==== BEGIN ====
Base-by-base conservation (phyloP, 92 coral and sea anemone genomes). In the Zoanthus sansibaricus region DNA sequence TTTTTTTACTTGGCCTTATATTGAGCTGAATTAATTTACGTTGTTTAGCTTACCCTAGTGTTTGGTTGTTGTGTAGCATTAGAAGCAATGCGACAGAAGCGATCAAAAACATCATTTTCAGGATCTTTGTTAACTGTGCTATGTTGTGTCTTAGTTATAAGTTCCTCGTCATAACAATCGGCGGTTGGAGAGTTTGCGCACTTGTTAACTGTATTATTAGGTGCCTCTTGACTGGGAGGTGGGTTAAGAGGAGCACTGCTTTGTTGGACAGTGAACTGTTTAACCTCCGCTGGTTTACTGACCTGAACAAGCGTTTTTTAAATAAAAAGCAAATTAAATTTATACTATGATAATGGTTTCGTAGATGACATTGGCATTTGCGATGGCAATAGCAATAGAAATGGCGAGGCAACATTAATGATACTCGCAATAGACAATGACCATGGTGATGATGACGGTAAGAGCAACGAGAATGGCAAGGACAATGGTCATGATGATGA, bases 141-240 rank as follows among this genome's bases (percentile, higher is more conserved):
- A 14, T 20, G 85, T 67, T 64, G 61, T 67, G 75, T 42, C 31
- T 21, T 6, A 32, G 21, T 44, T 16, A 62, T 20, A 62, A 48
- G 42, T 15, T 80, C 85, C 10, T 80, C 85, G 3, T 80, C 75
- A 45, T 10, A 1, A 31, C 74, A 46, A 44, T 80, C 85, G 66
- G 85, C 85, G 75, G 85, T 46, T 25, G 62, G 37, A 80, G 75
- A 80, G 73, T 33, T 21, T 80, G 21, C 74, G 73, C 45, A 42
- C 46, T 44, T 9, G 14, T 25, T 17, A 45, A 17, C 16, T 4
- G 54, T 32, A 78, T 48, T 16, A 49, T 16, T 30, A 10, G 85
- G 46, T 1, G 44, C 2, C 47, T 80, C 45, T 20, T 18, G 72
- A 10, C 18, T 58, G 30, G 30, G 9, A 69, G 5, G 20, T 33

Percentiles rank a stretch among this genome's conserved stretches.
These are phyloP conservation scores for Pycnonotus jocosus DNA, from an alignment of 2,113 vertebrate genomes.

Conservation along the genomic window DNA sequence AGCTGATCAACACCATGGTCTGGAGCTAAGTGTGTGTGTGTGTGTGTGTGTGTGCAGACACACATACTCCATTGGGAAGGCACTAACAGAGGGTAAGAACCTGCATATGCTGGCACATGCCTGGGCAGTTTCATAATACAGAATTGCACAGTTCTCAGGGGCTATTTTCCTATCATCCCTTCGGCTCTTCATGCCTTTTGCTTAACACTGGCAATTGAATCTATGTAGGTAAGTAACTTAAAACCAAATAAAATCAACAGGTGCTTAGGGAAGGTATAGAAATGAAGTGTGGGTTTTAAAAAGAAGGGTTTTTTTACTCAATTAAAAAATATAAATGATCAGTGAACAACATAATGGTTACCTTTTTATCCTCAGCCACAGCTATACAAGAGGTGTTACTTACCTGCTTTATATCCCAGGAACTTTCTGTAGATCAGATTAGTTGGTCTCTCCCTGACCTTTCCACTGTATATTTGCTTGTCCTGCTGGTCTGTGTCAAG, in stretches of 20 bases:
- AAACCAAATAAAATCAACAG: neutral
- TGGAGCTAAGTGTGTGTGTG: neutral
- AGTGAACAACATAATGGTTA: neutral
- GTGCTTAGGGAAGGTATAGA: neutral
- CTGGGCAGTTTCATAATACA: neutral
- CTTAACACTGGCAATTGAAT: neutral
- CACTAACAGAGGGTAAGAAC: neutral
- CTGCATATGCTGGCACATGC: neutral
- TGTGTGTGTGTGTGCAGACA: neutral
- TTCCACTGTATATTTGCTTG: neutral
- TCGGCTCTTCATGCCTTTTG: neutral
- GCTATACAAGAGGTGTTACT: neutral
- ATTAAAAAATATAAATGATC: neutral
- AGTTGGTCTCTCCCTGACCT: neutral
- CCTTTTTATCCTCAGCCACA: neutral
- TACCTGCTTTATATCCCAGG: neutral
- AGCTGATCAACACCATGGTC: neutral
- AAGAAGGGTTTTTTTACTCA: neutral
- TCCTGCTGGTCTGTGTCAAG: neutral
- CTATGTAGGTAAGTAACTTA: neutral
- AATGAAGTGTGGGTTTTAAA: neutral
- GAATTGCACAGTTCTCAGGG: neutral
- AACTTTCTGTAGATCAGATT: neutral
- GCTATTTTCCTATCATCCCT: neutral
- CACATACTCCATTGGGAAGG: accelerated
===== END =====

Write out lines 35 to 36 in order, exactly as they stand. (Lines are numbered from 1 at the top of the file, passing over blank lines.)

- AATGAAGTGTGGGTTTTAAA: neutral
- GAATTGCACAGTTCTCAGGG: neutral